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Do I Need Vision Insurance?

One question I get asked frequently  is, “Do I need vision insurance?  Maybe your job offers vision coverage, or you are thinking about adding a rider to your current health insurance plan. Are you having eye problems and think you should have insurance before scheduling an appointment? Maybe you should just go to Cheapskate Eye Care, Hair Salon, and Donut Shop. Don’t they sell glasses? Do I really need vision insurance?

Vision Plans Only Cover the Basics

The honest answer is no. Vision insurance only covers routine testing of your vision to check if you need glasses or not. It usually has some sort of benefit for glasses or contacts.

Vision insurance doesn’t cover medical problems. If you have cataracts, glaucoma, cancer of the eyeball, or have a dagger sticking out of your eye, your vision plan will not help at all. However, if you know you need vision correction and are good about getting regular eye exams, vision insurance could save you some money.

What Does Vision Insurance Cover?

There are way too many types of vision plans to mention them all, but they tend to have several areas in common. Generally, vision plans cover these things.

  • A routine eye exam every 12 to 24 months.
  • Coverage for a basic pair of glasses or an allowance for contacts every 12 to 24 months.
  • Polycarbonate lenses for children under 18. These are the more impact resistant type.
  • Discounts on non-covered products like anti-glare coatings or no line bifocals. Some really good plans might cover options like this, but most charge a separate fee.
  • Many vision plans offer a percentage discount on LASIK surgery with specified surgeons.

But I Never Go to the Doctor

Vision plans are not like health insurance plans. They offer their benefit every cycle. If you don’t use it, you are throwing away money. It kills me to have patients who have vision insurance but only get an exam every five years.

Does Vision Insurance Make Sense for Me?

Just like everything else that takes your hard earned money, you should look at the numbers. For example, most vision plans cost around $10-$20 per month. If yours is $15 per month, you”d be paying $180 per year to have a vision plan. Let’s look at some examples to see if this makes good financial sense.

Example #1: I have perfect vision but have a family history of glaucoma. I want to make sure I’m not developing glaucoma.

This patient would be better off to drop the insurance and pay for an annual exam. In my office, you could get a full exam and do additional retinal screening photos for less than the price of the policy. If you do develop glaucoma, your health insurance would take over from there.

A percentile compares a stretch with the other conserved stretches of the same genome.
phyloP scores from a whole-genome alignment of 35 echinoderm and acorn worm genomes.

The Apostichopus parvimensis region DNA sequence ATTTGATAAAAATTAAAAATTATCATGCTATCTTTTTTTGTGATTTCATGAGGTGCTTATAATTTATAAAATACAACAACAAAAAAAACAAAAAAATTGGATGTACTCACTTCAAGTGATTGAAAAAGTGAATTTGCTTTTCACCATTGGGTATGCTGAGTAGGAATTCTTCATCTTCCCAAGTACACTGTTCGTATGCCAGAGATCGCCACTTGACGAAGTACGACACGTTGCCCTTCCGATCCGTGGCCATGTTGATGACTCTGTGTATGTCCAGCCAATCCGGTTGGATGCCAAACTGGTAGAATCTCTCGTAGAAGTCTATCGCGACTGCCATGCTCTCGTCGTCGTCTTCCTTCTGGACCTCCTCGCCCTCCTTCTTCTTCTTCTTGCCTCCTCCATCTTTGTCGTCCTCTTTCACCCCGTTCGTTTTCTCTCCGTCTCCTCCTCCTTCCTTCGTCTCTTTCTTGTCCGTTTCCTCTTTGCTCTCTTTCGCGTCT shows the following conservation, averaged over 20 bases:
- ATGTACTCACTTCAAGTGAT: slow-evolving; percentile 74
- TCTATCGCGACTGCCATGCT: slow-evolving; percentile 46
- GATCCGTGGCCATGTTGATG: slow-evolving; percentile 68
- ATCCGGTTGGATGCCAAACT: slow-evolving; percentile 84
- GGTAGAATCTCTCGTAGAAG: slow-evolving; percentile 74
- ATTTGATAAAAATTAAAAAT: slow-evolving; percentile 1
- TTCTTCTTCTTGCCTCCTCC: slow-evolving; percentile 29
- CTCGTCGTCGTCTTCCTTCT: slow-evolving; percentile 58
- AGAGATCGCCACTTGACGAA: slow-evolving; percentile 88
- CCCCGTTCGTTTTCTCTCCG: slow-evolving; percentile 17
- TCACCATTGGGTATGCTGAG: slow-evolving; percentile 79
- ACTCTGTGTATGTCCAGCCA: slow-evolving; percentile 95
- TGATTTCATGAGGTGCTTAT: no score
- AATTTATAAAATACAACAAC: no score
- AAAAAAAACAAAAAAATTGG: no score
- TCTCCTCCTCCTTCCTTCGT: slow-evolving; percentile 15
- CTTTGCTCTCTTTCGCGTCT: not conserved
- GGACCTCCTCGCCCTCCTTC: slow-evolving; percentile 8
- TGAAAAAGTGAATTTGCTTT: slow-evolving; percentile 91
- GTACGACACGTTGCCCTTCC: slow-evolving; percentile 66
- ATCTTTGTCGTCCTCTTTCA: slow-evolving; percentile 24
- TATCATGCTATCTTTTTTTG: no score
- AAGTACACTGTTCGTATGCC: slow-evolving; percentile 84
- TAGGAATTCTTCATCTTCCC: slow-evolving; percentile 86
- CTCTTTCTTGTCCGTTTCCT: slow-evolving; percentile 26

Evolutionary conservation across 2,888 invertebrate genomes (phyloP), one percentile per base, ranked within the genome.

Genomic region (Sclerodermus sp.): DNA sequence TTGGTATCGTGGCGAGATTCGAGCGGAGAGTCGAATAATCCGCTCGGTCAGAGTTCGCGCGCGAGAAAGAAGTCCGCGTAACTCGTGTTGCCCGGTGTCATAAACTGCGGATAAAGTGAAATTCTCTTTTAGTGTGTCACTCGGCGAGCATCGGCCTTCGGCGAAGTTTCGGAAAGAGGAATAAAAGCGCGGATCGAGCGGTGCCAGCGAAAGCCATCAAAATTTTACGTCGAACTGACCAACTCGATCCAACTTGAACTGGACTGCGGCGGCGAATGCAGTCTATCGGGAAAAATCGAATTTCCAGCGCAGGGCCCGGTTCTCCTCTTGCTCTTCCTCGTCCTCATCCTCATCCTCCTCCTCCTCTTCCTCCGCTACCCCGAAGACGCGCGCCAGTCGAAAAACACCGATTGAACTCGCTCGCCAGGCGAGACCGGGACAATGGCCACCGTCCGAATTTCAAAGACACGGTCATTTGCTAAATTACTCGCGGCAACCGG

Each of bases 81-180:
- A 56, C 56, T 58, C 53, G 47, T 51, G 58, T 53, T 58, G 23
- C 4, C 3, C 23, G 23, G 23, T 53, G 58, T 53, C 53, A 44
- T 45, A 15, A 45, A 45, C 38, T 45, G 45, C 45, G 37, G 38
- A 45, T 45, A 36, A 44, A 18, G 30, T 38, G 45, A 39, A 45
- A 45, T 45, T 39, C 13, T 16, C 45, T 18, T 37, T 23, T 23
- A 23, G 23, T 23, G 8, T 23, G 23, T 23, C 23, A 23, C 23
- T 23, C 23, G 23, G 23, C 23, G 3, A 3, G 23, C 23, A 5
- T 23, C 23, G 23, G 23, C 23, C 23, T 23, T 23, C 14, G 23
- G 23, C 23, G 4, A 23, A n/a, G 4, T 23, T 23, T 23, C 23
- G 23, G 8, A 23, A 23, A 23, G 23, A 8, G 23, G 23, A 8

Example #2: My glasses are really nice and expensive so, I try to make them last a long time.  I only get an exam and glasses about every five years.

This patient has a really high prescription and gets all the bells and whistles. I realize prices vary, but let’s use these for this example.

Without Insurance

  • Exam:$145
  • Frame: $150
  • Premium No Line Bifocals: $225
  • Anti-Glare Coating: $100
  • Extra Thin and Light: $100

Total cost of glasses and exam without insurance: $720

With Insurance (Based on the most common plan I see)

  • Exam:$20 copay
  • Frame:$25 copay
  • Premium No Line bifocals:$93
  • Anti-Glare Coating:$72
  • Extra Thin and Light: $40

Total cost of glasses and exam with insurance: $250

It may seem at first like this patient is saving a ton of money, but remember that he only gets and exam and glasses every five years. He is paying $180 a year to keep the plan, so he has really paid $1150 to change his prescription every 5 years. He would be better to save the money and pay out of pocket. If he gets and exam and glasses every year, he would be paying $430 a year with insurance. Every two years would be $610. At year three, it would make more financial sense to just pay out of pocket instead of carrying a vision plan. 

Example #3: I only wear contacts and wouldn’t be caught dead in my glasses.

Without Insurance

    • Exam: $145
    • Contact Lens Fitting Fee: $60
    • Year Supply of Contacts:$200

Total cost without insurance: $405

With Insurance

  • Exam:$20 copay
  • Contact Lens Fitting Fee: $60-15% discount offered by most vision plans=$50.40
  • Year Supply of Contacts: $200-$120 contact lens allowance offered by most vision plans=$80

Total with insurance:$150.40 +$180 per year for vision insurance premiums=$330.40, a savings of about $75 per year.

4 Questions to Answer Before Getting Vision Insurance

I could list a hundred more examples, but to determine if you need vision insurance, there are really four important questions you need to answer.

-How much do I spend annually on vision care and products?

-How much would my premiums cost?